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The Virginia Museum of History & Culture is operated by the Virginia Historical Society. It is the only organization dedicated to collecting and preserving all of the state's history. It houses a large collection of nine million items dating from prehistoric times to today. These include manuscripts, business and organizational records, books, photographs, newspapers, maps, weapons, and furniture. The Society was established in 1831 and is the country's fourth oldest state historical society. It features permanent exhibits, including "The Story of Virginia," in which 500 artifacts and objects are displayed—the earliest of which dates back 16,000 years—and several traveling and changing exhibits. The Society also hosts lectures, classes, tours, social events, film series, and other activities for people of all ages. The Society also operates the Virginia House, which is an English manor house that was moved to Richmond in 1925.

  • Founded in 1831, the Virginia Historical Society is the country's fourth oldest state historical organization.
  • Battle Abbey illustrated in 1896
  • Lee House

Founded in 1831, the Virginia Historical Society was one of the first such organizations in the United States. Its first president was was Supreme Court Chief Justice John Marshall. President James Madison later became the group's first honorary member. In the years leading up to the Civil War, the group built up a sizable collection despite having almost no funds other than membership dues and a small endowment. After the war's end in 1865, the society was inactive owing to lack of funding, disorganization, and lost artifacts. A publishing effort in 1870 intended to revitalize the group, but lost the society even more money.

Prior to their first permanent residence in the Lee House beginning in 1893, the society's collections were housed in a variety of frequently changing locations. During the Civil War, the group lost many valuable items and most of their funding which had been invested in Confederate bonds. This first location had been home to Confederate General Robert E. Lee, whose family resided there during the Civil War. William Glover Stanard took charge of the group in 1893 and began publishing the Virginia Magazine of History and Biography later that year. A renewed focus on collection growth and genealogy helped the group to grow membership and funding.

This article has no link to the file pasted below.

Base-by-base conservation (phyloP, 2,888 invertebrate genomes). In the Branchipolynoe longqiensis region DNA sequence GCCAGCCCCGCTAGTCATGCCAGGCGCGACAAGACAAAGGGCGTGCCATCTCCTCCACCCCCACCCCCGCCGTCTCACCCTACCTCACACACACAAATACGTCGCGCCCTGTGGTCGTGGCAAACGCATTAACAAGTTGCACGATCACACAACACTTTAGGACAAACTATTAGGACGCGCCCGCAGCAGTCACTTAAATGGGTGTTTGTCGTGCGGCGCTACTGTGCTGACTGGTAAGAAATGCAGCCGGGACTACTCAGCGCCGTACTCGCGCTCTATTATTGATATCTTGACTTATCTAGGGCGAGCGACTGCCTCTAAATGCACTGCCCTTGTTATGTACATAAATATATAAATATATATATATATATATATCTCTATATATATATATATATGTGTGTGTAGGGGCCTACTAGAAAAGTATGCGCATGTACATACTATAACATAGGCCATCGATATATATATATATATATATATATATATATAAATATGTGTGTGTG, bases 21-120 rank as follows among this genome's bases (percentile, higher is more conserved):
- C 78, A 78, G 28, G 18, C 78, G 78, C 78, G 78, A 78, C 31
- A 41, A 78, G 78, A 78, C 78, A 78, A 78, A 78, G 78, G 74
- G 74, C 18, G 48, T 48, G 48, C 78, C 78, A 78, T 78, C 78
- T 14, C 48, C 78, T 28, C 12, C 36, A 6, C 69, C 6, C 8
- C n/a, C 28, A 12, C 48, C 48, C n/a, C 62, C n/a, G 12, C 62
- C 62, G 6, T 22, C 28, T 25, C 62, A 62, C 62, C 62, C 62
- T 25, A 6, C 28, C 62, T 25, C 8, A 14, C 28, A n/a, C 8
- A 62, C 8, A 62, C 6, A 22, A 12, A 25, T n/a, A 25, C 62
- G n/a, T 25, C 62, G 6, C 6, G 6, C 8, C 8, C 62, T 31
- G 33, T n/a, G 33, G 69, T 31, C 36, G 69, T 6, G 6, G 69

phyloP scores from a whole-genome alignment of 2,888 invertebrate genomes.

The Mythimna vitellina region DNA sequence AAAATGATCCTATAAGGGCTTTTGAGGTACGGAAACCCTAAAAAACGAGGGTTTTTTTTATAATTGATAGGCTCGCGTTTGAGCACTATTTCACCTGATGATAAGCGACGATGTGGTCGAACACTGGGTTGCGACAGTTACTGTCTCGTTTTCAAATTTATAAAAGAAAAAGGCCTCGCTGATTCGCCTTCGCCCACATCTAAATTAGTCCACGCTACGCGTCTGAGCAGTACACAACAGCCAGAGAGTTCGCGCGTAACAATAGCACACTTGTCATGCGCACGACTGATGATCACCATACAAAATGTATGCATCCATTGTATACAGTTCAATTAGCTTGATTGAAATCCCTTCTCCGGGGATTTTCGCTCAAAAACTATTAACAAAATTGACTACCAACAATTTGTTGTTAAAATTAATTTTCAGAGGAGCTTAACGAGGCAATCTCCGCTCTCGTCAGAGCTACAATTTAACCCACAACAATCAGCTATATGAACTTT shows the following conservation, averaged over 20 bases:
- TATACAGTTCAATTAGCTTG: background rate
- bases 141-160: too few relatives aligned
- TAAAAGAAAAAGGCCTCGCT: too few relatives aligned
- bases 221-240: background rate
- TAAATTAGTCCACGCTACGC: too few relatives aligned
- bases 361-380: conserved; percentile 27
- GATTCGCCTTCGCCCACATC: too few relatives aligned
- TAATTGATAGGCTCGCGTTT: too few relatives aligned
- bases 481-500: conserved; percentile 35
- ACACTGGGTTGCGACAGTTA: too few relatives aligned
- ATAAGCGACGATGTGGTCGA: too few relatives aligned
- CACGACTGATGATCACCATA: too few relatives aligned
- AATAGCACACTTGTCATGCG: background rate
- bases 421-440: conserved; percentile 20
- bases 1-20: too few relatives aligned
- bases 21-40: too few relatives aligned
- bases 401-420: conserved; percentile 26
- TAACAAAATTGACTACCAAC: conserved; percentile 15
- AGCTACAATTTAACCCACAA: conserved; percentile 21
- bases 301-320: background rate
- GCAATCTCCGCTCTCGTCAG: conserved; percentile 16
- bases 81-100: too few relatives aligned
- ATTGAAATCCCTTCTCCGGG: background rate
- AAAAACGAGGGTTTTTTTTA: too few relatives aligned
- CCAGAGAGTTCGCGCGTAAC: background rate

Renewed financial security allowed the group to add a fireproof annex to the Lee House in 1933 and eventually move into a larger space, another historic building called Battle Abbey (built in 1912), in 1946. The Battle Abbey had been operated by the Confederate Memorial Association, a failing historical group. It moved to its current location in 1959. The name of the location was changed to the Virginia Museum of History & Culture in 2018.

Today the museum offers a research library and expansive collections on the state's history which are now open to the public, not just the historical society's members. In addition to the many temporary exhibits, there are many permanent features at the museum: The Story of Virginia, All in Together, Landscapes of Virginia, and The Memorial Military Murals by Charles Hoffbauer. To become more accessible, the museum has also begun offering online resources like the HistoryConnects Distance Learning and Virginia History at Home programs.

"Our History." Virginia Historical Society. Accessed January 29, 2018.

"Exhibitions." Virginia Museum of History & Culture. Accessed May 20th 2020.

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Virginia Historical Society